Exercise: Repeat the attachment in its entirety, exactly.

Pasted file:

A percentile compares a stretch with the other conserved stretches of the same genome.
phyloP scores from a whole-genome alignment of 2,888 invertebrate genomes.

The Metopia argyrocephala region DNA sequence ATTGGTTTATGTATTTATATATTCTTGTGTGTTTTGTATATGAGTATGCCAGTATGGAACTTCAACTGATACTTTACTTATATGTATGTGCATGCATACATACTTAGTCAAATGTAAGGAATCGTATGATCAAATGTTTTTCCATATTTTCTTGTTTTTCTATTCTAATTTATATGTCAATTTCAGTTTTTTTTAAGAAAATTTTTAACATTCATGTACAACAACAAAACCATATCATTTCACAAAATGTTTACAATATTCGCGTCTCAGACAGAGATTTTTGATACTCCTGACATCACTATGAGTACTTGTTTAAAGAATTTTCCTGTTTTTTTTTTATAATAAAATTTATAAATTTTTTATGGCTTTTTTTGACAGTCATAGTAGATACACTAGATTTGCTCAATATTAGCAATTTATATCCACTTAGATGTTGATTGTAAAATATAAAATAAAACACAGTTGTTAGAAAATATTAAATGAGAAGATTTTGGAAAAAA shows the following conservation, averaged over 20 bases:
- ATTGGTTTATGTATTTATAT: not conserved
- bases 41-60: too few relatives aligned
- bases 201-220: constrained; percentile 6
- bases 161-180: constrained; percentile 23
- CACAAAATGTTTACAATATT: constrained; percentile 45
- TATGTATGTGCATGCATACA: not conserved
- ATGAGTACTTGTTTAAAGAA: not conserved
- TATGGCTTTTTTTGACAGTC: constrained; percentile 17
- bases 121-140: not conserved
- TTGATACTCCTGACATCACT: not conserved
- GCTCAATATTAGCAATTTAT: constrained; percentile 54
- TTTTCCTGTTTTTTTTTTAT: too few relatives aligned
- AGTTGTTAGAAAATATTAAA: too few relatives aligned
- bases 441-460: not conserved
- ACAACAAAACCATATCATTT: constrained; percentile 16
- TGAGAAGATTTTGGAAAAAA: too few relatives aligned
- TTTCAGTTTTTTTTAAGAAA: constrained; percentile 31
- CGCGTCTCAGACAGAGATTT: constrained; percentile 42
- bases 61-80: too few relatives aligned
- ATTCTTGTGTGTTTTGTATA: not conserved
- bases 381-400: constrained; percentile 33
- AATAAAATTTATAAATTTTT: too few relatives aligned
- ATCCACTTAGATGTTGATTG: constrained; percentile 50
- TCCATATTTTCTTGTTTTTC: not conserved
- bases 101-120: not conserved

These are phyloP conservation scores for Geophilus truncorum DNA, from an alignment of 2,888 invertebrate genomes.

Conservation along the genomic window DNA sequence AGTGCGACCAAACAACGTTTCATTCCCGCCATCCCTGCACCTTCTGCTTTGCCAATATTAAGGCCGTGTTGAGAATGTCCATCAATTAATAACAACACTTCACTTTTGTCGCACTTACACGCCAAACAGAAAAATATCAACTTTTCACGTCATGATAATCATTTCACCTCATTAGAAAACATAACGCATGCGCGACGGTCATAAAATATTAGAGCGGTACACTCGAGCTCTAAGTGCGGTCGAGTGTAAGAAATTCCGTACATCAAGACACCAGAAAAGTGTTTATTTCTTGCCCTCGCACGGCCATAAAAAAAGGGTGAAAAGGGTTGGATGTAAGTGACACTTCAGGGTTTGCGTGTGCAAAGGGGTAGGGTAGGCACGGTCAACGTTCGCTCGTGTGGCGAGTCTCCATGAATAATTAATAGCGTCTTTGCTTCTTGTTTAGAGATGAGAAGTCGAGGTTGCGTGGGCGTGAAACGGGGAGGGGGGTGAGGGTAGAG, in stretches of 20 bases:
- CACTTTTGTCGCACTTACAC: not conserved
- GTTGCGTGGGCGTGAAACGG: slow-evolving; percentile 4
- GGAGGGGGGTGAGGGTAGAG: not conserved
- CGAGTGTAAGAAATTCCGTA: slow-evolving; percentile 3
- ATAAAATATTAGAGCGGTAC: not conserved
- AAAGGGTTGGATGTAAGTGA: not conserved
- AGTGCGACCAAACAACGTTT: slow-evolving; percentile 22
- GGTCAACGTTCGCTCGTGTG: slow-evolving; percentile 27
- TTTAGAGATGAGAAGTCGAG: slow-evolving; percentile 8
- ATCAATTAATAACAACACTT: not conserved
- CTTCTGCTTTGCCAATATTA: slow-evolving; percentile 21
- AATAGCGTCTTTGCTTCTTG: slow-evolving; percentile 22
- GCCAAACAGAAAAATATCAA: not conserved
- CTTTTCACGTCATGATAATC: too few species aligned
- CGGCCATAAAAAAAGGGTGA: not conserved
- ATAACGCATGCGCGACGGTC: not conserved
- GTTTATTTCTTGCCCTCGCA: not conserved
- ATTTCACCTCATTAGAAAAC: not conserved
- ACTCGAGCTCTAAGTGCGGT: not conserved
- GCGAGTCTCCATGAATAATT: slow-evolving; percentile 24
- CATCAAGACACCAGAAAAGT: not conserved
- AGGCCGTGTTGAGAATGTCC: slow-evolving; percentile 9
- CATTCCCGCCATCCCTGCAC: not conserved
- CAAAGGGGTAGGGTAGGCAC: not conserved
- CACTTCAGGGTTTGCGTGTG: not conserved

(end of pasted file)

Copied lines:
A percentile compares a stretch with the other conserved stretches of the same genome.
phyloP scores from a whole-genome alignment of 2,888 invertebrate genomes.

The Metopia argyrocephala region DNA sequence ATTGGTTTATGTATTTATATATTCTTGTGTGTTTTGTATATGAGTATGCCAGTATGGAACTTCAACTGATACTTTACTTATATGTATGTGCATGCATACATACTTAGTCAAATGTAAGGAATCGTATGATCAAATGTTTTTCCATATTTTCTTGTTTTTCTATTCTAATTTATATGTCAATTTCAGTTTTTTTTAAGAAAATTTTTAACATTCATGTACAACAACAAAACCATATCATTTCACAAAATGTTTACAATATTCGCGTCTCAGACAGAGATTTTTGATACTCCTGACATCACTATGAGTACTTGTTTAAAGAATTTTCCTGTTTTTTTTTTATAATAAAATTTATAAATTTTTTATGGCTTTTTTTGACAGTCATAGTAGATACACTAGATTTGCTCAATATTAGCAATTTATATCCACTTAGATGTTGATTGTAAAATATAAAATAAAACACAGTTGTTAGAAAATATTAAATGAGAAGATTTTGGAAAAAA shows the following conservation, averaged over 20 bases:
- ATTGGTTTATGTATTTATAT: not conserved
- bases 41-60: too few relatives aligned
- bases 201-220: constrained; percentile 6
- bases 161-180: constrained; percentile 23
- CACAAAATGTTTACAATATT: constrained; percentile 45
- TATGTATGTGCATGCATACA: not conserved
- ATGAGTACTTGTTTAAAGAA: not conserved
- TATGGCTTTTTTTGACAGTC: constrained; percentile 17
- bases 121-140: not conserved
- TTGATACTCCTGACATCACT: not conserved
- GCTCAATATTAGCAATTTAT: constrained; percentile 54
- TTTTCCTGTTTTTTTTTTAT: too few relatives aligned
- AGTTGTTAGAAAATATTAAA: too few relatives aligned
- bases 441-460: not conserved
- ACAACAAAACCATATCATTT: constrained; percentile 16
- TGAGAAGATTTTGGAAAAAA: too few relatives aligned
- TTTCAGTTTTTTTTAAGAAA: constrained; percentile 31
- CGCGTCTCAGACAGAGATTT: constrained; percentile 42
- bases 61-80: too few relatives aligned
- ATTCTTGTGTGTTTTGTATA: not conserved
- bases 381-400: constrained; percentile 33
- AATAAAATTTATAAATTTTT: too few relatives aligned
- ATCCACTTAGATGTTGATTG: constrained; percentile 50
- TCCATATTTTCTTGTTTTTC: not conserved
- bases 101-120: not conserved

These are phyloP conservation scores for Geophilus truncorum DNA, from an alignment of 2,888 invertebrate genomes.

Conservation along the genomic window DNA sequence AGTGCGACCAAACAACGTTTCATTCCCGCCATCCCTGCACCTTCTGCTTTGCCAATATTAAGGCCGTGTTGAGAATGTCCATCAATTAATAACAACACTTCACTTTTGTCGCACTTACACGCCAAACAGAAAAATATCAACTTTTCACGTCATGATAATCATTTCACCTCATTAGAAAACATAACGCATGCGCGACGGTCATAAAATATTAGAGCGGTACACTCGAGCTCTAAGTGCGGTCGAGTGTAAGAAATTCCGTACATCAAGACACCAGAAAAGTGTTTATTTCTTGCCCTCGCACGGCCATAAAAAAAGGGTGAAAAGGGTTGGATGTAAGTGACACTTCAGGGTTTGCGTGTGCAAAGGGGTAGGGTAGGCACGGTCAACGTTCGCTCGTGTGGCGAGTCTCCATGAATAATTAATAGCGTCTTTGCTTCTTGTTTAGAGATGAGAAGTCGAGGTTGCGTGGGCGTGAAACGGGGAGGGGGGTGAGGGTAGAG, in stretches of 20 bases:
- CACTTTTGTCGCACTTACAC: not conserved
- GTTGCGTGGGCGTGAAACGG: slow-evolving; percentile 4
- GGAGGGGGGTGAGGGTAGAG: not conserved
- CGAGTGTAAGAAATTCCGTA: slow-evolving; percentile 3
- ATAAAATATTAGAGCGGTAC: not conserved
- AAAGGGTTGGATGTAAGTGA: not conserved
- AGTGCGACCAAACAACGTTT: slow-evolving; percentile 22
- GGTCAACGTTCGCTCGTGTG: slow-evolving; percentile 27
- TTTAGAGATGAGAAGTCGAG: slow-evolving; percentile 8
- ATCAATTAATAACAACACTT: not conserved
- CTTCTGCTTTGCCAATATTA: slow-evolving; percentile 21
- AATAGCGTCTTTGCTTCTTG: slow-evolving; percentile 22
- GCCAAACAGAAAAATATCAA: not conserved
- CTTTTCACGTCATGATAATC: too few species aligned
- CGGCCATAAAAAAAGGGTGA: not conserved
- ATAACGCATGCGCGACGGTC: not conserved
- GTTTATTTCTTGCCCTCGCA: not conserved
- ATTTCACCTCATTAGAAAAC: not conserved
- ACTCGAGCTCTAAGTGCGGT: not conserved
- GCGAGTCTCCATGAATAATT: slow-evolving; percentile 24
- CATCAAGACACCAGAAAAGT: not conserved
- AGGCCGTGTTGAGAATGTCC: slow-evolving; percentile 9
- CATTCCCGCCATCCCTGCAC: not conserved
- CAAAGGGGTAGGGTAGGCAC: not conserved
- CACTTCAGGGTTTGCGTGTG: not conserved